What Korea is doing will have global impact.In a country of 48 million people, there are 12 million broadband lines, which pump data between 20 to 400 times faster than the old trusted 56K dial-up modem connection over normal copper-wire telephone lines. Of the nearly 16 million Korean households, 78 percent now have a broadband connection—or more than four times the home broadband penetration rate of North America. (The United States has 21.5 million broadband connections serving 110 million households.) On average, Koreans spend more than 20 hours a week surfing the Internet. Korea has the world’s highest rate of video- and movie-on-demand downloads. Last year, 68 percent of all stock trading in Korea was done online (compared with less than 25 percent in the U.S.). Online shopping now makes up nearly 12 percent of all retail sales in Korea. Companies like CJ Home Shopping and LG Home Shopping, which started with home shopping channels on cable TV, now derive the bulk of their revenues from online sales.At top speed, Korea’s broadband connections over very high-bit digital subscriber lines (VDSL) are on average four times faster than the fastest broadband connections that the likes of Comcast.“Korea is at the forefront of the broadband revolution, and everyone from telephone and cable companies in America to policy makers in developing countries wants to learn from Korea’s experience,” says Renee Gamble, Asia telecom analyst for technology research firm IDC in Singapore. |
Wednesday, April 07, 2004
Moore's second law: Overall net efficiency of any electronic system will double every 24 months - By Malone Via WiredThe biggest impediment to our technological future isn't extending Moore's law. Thanks to recent breakthroughs at the semiconductor manufacturing level, by 2010 top-tier processors should be stuffed with a billion transistors and running at more than 20 gigahertz. No, the biggest challenge to progress is much more ordinary: It's battery life. What good is a super-functional cell phone if it runs out of juice after 20 minutes? Or a laptop supercomputer that weighs 15 pounds and singes your thighs? The article says,"An inability to run the next generation of chips at their full capability will play havoc with the semiconductor business, consumer electronics, telecommunications, the PC industry, and ultimately the world's economy. Moore's first law could come to an ironic end - not because we can't build the next generation of chips, but because we can't run them."we need is a fourth axis of development - a systematic improvement of overall system efficiency, from the individual silicon gate, through motherboards and displays, all the way up to the Internet itself and the goal could be doubling overall net efficiency every 24 months.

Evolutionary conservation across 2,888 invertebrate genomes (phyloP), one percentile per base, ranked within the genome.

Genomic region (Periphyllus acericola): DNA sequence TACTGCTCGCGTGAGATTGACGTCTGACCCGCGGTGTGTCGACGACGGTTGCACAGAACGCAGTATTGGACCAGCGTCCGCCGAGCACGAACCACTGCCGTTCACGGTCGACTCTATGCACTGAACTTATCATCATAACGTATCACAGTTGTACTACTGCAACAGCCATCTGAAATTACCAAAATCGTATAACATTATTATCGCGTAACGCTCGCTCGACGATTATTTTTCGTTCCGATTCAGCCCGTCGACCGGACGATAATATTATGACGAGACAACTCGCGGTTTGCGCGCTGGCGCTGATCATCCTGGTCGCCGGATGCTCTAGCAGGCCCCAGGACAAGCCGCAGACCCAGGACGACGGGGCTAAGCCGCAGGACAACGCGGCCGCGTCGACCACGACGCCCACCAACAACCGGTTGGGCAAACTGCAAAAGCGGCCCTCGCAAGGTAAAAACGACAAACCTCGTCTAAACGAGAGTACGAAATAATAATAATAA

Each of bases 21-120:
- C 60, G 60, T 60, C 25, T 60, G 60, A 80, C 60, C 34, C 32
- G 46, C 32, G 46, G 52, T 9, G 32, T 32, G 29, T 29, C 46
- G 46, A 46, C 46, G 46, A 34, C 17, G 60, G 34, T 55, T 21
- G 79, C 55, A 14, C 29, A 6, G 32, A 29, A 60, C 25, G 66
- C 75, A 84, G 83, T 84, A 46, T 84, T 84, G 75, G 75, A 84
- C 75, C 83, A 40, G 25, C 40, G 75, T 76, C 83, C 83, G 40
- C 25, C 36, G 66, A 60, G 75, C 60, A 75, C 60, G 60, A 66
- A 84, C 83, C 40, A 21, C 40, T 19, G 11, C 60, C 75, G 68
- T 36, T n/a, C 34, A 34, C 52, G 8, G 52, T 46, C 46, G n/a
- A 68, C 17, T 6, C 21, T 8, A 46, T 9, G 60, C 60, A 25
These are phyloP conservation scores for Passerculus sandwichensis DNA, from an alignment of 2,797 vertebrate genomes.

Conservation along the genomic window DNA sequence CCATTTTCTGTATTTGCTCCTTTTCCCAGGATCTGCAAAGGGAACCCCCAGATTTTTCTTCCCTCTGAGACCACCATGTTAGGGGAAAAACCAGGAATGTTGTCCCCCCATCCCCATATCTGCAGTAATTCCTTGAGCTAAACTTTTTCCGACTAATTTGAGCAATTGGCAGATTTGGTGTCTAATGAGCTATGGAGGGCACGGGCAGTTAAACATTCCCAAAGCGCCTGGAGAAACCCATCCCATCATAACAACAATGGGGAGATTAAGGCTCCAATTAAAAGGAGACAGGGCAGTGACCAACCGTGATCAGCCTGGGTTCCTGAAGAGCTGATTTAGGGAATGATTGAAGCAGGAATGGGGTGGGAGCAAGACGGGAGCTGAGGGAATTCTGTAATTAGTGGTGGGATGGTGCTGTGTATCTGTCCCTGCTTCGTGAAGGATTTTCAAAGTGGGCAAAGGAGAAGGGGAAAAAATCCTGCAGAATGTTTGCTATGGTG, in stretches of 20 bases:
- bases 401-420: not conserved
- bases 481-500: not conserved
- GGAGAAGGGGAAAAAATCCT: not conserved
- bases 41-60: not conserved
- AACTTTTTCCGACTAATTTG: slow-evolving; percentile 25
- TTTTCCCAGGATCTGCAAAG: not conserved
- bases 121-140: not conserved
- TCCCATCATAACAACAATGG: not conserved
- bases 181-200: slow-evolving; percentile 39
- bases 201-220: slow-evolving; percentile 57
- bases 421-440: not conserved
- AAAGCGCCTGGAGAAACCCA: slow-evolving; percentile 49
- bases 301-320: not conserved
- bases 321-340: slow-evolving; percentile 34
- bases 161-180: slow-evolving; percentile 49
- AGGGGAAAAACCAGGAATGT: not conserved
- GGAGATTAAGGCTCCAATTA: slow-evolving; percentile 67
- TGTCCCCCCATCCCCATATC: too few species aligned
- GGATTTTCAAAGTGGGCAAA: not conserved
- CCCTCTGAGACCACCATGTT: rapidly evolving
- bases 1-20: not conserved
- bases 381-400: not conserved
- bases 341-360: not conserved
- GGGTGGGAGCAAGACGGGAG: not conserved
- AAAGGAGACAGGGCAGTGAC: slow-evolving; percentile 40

"The Internet was supposed to knock off established businesses," Bill Gates opined recently. But the real impact of the Internet revolution, he said, "is so much less than a lot of people think." Shoshana Zuboff says, "there's something missing: the new enterprise logic that can finally harness the Internet to a fundamentally new conception of commerce. Without that, the only revolution we'll see is the one produced by a revolving door". Definitely worth pondering.
Tuesday, April 06, 2004A company that can predict the future, map current IT resources -- namely people, technologies, investments, and projects -- to business demands, and analyze those it has used in the past is an adaptive organization Becoming adaptive is a multiyear evolution. There are four states:
Reactive: Companies take action based on stimulus. They want to plan, but execution is disorganized, with poor internal coordination.Managed: Companies are reactive, but have a set of processes and procedures. Planning focuses on how to react better and optimizing a single process. Proactive: Companies anticipate needs, plan extensively, and, while still occasionally reacting, have a degree of automation. They're rarely caught off guard. They have long-term plans, well-documented processes, and extensive coordination. Adaptive: Not only are these companies proactive, but they anticipate potential needs. Business units and IT can automatically make changes either manually, triggered by a process, or with automation technology, triggered by metric analysis. |
Mandates aside, real-world concerns may slow uptake of the revolutionary supply-chain technology report released last week by Forrester Research predicts that less than a quarter of Wal-Mart's top 100 suppliers will meet the retailer's Jan. 1 deadline. "It's not possible for these suppliers to meet Wal-Mart's 100% readability-rate deadline in the next 276 days," says Forrester Research analyst Christine Spivey Overby. Smaller suppliers, which have an extra year, are likely even further behind." In the near term, RFID is likely to create more hype than help. FedEx's Aaholm expects as much for the next couple of years. But, she said, 10 years from now, we'll look back and be amazed at the impact the technology has had. |